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Looking For Love At Work?

Conventional wisdom says that you shouldn't fish off the company pier, which is another way of saying it's dangerous to date someone you work with.

But sometimes love finds a way, even in the office.

At one small Washington, D.C., company, dozens of couples have found their match at work. But, Dr. Joy Brown, an author and relationship expert, visited The Early Show to say these couples should proceed with caution. She had some advice for those who either are in or are contemplating an office romance.

Brian Jarboe met his future wife, Caroline, at work.

"Well at first, I was leery about dating someone that I work with, but I had this really big infatuation with her, so I really didn't care after a while," says Jarboe.

Their relationship didn't surprise anyone in the office, because Brian and Caroline work at National Public Radio in Washington, D.C. It's a company where romance seems to be in the air.

In NPR's 30-year history, there has been this amazing phenomenon of people working together in different departments who end up dating and marrying each other.

Barbara Vierow, who works in Finance, became involved with her husband Andy Rosenberg after questioning an entry on one of his expense reports.

"It's kind of what happens around here," says Rosenberg. "People get to know each other very closely."

In fact, there are so many couples who met at NPR that one employee began compiling a list.

"I think I got the idea for keeping the list sometime in the '80s," says Susan Stamberg. "I'm NPR's romantic historian, you bet I am, and it's fun."

Stamberg is a senior correspondent. She's also the keeper of the list that includes 61 couples who have met at NPR and married.

"I've been amazed not just at the length of the list, and we just hit 61 the other day, but also the breadth of it," says Stamberg. "This goes through every department in the place. It goes from the top, all the host of the major broadcasts … into engineering, into the legal department. They're everywhere."

Surveys suggest that nearly 40 percent of all Americans have had at least one office romance. But, it's anyone guess why a small company with fewer than 800 employees had so many marriages.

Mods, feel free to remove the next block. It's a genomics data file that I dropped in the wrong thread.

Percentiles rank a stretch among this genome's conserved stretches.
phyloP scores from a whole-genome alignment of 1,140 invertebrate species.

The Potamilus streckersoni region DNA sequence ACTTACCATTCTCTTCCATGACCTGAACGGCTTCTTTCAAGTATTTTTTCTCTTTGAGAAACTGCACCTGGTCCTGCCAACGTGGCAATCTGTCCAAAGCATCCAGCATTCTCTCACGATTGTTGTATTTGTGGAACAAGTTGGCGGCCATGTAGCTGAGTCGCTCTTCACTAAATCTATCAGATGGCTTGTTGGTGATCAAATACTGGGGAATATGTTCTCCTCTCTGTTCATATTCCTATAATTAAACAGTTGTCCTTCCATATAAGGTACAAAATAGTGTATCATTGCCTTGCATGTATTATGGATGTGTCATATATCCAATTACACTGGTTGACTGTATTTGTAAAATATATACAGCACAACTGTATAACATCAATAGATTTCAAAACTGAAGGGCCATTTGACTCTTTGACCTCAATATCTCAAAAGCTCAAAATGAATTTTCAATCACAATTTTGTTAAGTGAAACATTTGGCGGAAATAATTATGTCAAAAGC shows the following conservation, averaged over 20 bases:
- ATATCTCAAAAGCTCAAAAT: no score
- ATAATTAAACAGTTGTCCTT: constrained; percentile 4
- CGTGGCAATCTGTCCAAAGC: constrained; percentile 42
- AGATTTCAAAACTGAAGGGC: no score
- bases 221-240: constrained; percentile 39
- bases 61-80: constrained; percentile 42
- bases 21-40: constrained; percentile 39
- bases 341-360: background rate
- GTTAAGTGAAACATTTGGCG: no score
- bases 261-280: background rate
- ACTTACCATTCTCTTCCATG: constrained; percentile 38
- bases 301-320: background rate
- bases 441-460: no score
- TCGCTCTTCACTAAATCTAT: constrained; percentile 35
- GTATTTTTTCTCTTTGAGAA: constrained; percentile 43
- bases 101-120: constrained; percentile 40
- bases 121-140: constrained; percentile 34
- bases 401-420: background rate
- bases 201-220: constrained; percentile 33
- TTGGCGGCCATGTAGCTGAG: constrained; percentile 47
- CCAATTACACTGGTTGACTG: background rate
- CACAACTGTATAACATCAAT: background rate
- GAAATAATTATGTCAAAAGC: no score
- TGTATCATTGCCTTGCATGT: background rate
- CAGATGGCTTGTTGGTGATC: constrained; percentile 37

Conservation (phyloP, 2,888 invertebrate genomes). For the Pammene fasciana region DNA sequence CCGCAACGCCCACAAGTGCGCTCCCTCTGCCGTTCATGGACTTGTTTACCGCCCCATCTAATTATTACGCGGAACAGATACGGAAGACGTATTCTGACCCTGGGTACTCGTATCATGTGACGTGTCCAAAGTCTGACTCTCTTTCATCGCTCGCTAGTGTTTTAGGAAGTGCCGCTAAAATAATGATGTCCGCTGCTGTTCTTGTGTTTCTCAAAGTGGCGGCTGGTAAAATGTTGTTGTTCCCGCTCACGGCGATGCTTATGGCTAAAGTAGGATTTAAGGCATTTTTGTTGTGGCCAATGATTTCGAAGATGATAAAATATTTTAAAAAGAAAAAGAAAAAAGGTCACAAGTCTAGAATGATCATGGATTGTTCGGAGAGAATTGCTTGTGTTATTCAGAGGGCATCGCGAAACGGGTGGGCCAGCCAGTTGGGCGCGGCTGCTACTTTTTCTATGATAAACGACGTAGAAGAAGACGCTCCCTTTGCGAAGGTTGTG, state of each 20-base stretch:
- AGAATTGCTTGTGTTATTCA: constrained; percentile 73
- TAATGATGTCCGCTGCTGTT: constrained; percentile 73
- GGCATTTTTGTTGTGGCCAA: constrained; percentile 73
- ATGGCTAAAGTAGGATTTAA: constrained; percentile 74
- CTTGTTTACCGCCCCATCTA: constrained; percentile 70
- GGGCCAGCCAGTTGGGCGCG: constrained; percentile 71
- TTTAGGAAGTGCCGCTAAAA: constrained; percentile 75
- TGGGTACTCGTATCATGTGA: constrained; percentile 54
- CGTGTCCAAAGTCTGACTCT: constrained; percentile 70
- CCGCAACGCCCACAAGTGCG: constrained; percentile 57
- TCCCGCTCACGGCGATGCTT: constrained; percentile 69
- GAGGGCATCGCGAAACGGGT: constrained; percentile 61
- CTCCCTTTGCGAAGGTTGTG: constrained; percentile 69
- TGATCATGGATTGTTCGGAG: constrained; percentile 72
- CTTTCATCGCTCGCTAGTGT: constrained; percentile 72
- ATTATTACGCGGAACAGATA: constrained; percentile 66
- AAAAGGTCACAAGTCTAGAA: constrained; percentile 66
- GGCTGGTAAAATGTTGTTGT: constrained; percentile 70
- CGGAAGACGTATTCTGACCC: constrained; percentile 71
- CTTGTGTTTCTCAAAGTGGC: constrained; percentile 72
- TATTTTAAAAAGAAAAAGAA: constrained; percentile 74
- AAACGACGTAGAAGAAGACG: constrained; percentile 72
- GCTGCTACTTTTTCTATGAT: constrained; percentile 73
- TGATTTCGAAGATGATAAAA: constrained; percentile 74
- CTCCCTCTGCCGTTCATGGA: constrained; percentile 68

"We all work really hard here, so you got people working really hard under very pressurized situations," says Stamberg. "When are they going to go out and meet anyone else."

Recently, there was a new addition to the list. J.J. Sutherland and Veronica Ruiz were struck by cupid's arrow while working together at NPR. Like many before them, their gamble paid off.

"He's just the most eloquent, smartest, funniest guy. I just have to take the chance. I just have to do it," says Ruiz. "Because I just know I'm not going to find anybody else like him. So I went for it."

Browne says it's OK to date people in the same building, but dating someone who works closely with you may need to be taken slowly.

Those office romances of yesteryear usually happened between married men and single secretaries. But, that has changed with more women working.

Today, very few companies have any written policies against it. Office romances have become common today and employers can't stop it so they've come to accept it. But, she warns, that doesn't make it any less dangerous.

Browne recommends that people who date fellow workers be discreet up to a point. If people begin to gossip, you should just admit it so that there is nothing to gossip about.

There are some upsides to officer romances: It can be efficient and convenient; you get to present yourself when you're at your best, doing something that you're good at; you are more likely to share interests; and working hard together can be stimulating.

The downsides are: It is a drag if it doesn't work out and you continue to work together; it's possible that it can make others uncomfortable if you're affectionate at work.

Dr. Browne suggests that you distance yourself from each other while you're at work.